The Powers That Be Always Find A Way To Remain In Power. This Time It’s The Presidential System
Omer Azhar in this article argues that the political landscape in Pakistan is gearing up for another change, and this time it could be a presidential system, but he believes that like every other time, this intervention too is doomed to fail.
If you want to understand the structure of Pakistan’s political system, look no further than 2007. Few know this but the then American ambassador, Bradley Hunt claimed in private meetings to multiple journalists that the Pakistan People’s Party will form the next government. He felt it was the most educated guess but delving deeper provides the rationale. A little earlier in the period from 2004-2007, Benazir Bhutto had travelled to the UK and gained glad tidings of key members in the UK government and security establishment, one of which was the Ex UK national security advisor Mark Lyall Grant who worked hard to make Charter of Democracy possible. Change was in the air as a strong UK and US lobby vouched for Benazir Bhutto and won over key figures in the Pakistani national security establishment for her return.
I like to call this political system/structure centred upon a ‘game’, a game played by the powerful political machinery (Sharifs, Zardaris, Tareens), the security establishment and international powers. It is at the converging interests of these parties where a party most often comes to power.
Though that is not true in cases where the most powerful player has the veto power. And the rules of this game are fluid and happen almost all the time behind the scenes. Take for example when Musharraf left for Qatar after his meeting with the-then Chief Justice Iftikhar Chaudry.
This incredibly famed meeting is considered to be a critical turning point in Musharraf’s dictatorial regime as a sitting Chief Judge was told to resign. However, he held his ground because signals from the makers and breakers of the system, the dealmakers had told the Chief Judge to stay put.
He soon became the symbol of a popular revolt which laid ground for civil society activism. The pressures and burdens of a dictatorship had made the system explode in favour of a return of civilian leadership. The security establishment viewed them as key to Pakistan’s progression with the ultimate decision making authority remaining with the latter. Musharraf was no longer needed in the equation to provide stability.
The Guardian states it as the end of the ‘Mush and Bush’ era in the war on terror. However, that project failed when Nawaz Sharif came back to power. But only as early as 2014, Nawaz Sharif’s government was conspired against. MNA Tahir Iqbal as early as 2015 argued that signals for next elections appeared different.
And here we are: the rules of the game are the same as in the 90s. The king’s party has all the backing and every inch of the state is trying to make PTI succeed. But has this project failed too?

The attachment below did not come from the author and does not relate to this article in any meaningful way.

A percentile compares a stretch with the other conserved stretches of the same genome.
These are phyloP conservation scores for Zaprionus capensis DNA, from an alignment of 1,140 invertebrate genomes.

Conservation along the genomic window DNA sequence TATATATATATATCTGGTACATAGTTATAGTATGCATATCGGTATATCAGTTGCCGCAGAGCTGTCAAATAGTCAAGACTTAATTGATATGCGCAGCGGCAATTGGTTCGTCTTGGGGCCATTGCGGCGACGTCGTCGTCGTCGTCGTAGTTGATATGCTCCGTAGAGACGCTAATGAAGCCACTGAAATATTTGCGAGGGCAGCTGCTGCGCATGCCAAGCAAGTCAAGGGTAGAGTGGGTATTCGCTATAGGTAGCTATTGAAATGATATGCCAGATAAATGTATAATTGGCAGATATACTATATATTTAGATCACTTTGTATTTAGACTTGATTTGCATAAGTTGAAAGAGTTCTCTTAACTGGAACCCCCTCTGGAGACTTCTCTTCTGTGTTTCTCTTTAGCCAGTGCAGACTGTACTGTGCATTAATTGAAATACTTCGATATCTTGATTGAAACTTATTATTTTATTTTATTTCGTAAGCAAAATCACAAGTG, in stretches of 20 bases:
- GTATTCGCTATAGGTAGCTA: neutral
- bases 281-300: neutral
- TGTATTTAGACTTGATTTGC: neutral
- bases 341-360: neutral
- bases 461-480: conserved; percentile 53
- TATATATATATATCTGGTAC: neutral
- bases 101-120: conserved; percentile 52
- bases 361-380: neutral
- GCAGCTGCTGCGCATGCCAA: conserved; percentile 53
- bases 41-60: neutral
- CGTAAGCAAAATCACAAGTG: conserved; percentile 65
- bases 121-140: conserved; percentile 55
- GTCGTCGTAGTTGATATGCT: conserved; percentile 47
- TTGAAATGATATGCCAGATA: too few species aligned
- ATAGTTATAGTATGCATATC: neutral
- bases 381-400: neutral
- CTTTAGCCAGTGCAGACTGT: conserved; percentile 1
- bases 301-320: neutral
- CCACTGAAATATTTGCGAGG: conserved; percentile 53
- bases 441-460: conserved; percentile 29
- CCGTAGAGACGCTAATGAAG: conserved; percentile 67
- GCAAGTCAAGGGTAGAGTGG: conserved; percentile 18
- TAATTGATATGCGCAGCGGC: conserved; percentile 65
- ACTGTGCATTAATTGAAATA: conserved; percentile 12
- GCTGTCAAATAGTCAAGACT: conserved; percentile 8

Rising inflation, a balance of payment crisis and rising unemployment can be pinned on the previous governments but there is a point when the sitting government must take upon the mantle and blame for ups and downs. They continue to shy away from the burden by using accountability as a smokescreen. Where does that leave the game of politics in Pakistan? The project of bringing back civilian leaders failed, working with Nawaz Sharif failed, and the project of a long sustained dictatorship didn’t work out in the 2000s.
A clue to what is coming next is the downfall of the 18th amendment and re-emergence of the Presidential system. Yes, the same system of governance which gives one man enough power to send packing an entire Parliament: The 58(2)(B) was used to oust several elected governments in the 90s.
Even if there is no 58(2)(B) provision in the constitution this time around, controlling one person and making him bend to the whims and will of the dealmakers is easier than controlling a system built upon Prime Ministerial elections, General elections and so on.
Discourse and national conversation are always crucial pieces to the puzzle. On one hand, the foundations of a centrist national security state are firmer than ever whereas on the other, a sitting governor and several media personnel are debating the idea of whether a presidential system of governance is suitable for Pakistan. Even the sitting Prime Minister, with all the backing of the powerful players, has refused to rule out a return to Presidential form of government.
While the country debates on whether Presidential system of governance is better, let it just be stated that the projects which come about via intervention and inorganic elements are doomed to fail. They lack the will, leadership skills and political grit to lead a country battling in crisis.
The history of installed regimes reveals they are doomed for failure. Pakistan’s history is evidence and there is no doubt that the Naya Pakistan experiment is headed in a similar direction.